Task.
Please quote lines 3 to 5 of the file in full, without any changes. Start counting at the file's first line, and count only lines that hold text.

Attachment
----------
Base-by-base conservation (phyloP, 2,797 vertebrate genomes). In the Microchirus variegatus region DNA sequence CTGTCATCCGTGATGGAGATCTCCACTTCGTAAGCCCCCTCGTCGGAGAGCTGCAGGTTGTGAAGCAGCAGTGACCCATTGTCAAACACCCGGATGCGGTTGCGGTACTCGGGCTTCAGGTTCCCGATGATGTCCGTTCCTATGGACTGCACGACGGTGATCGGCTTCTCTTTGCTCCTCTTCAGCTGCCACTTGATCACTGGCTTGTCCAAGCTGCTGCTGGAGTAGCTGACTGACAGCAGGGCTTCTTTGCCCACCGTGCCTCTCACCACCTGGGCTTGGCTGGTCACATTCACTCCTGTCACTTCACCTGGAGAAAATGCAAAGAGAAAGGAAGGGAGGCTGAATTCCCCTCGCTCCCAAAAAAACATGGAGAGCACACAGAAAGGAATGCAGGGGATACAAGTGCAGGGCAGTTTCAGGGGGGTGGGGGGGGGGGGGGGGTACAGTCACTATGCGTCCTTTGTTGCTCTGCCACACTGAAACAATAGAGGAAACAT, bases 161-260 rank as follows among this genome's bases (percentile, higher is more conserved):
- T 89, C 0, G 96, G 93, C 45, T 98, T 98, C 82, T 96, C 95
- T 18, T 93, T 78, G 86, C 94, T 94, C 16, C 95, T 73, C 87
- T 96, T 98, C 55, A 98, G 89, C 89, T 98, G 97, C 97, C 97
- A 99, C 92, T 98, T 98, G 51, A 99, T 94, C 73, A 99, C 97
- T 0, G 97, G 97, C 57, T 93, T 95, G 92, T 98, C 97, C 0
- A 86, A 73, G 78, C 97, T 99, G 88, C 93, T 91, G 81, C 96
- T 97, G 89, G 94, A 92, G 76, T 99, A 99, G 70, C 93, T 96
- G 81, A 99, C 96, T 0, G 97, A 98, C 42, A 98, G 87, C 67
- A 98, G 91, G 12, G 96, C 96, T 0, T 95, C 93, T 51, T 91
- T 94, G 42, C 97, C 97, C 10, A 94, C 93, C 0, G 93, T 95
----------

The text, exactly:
- T 18, T 93, T 78, G 86, C 94, T 94, C 16, C 95, T 73, C 87
- T 96, T 98, C 55, A 98, G 89, C 89, T 98, G 97, C 97, C 97
- A 99, C 92, T 98, T 98, G 51, A 99, T 94, C 73, A 99, C 97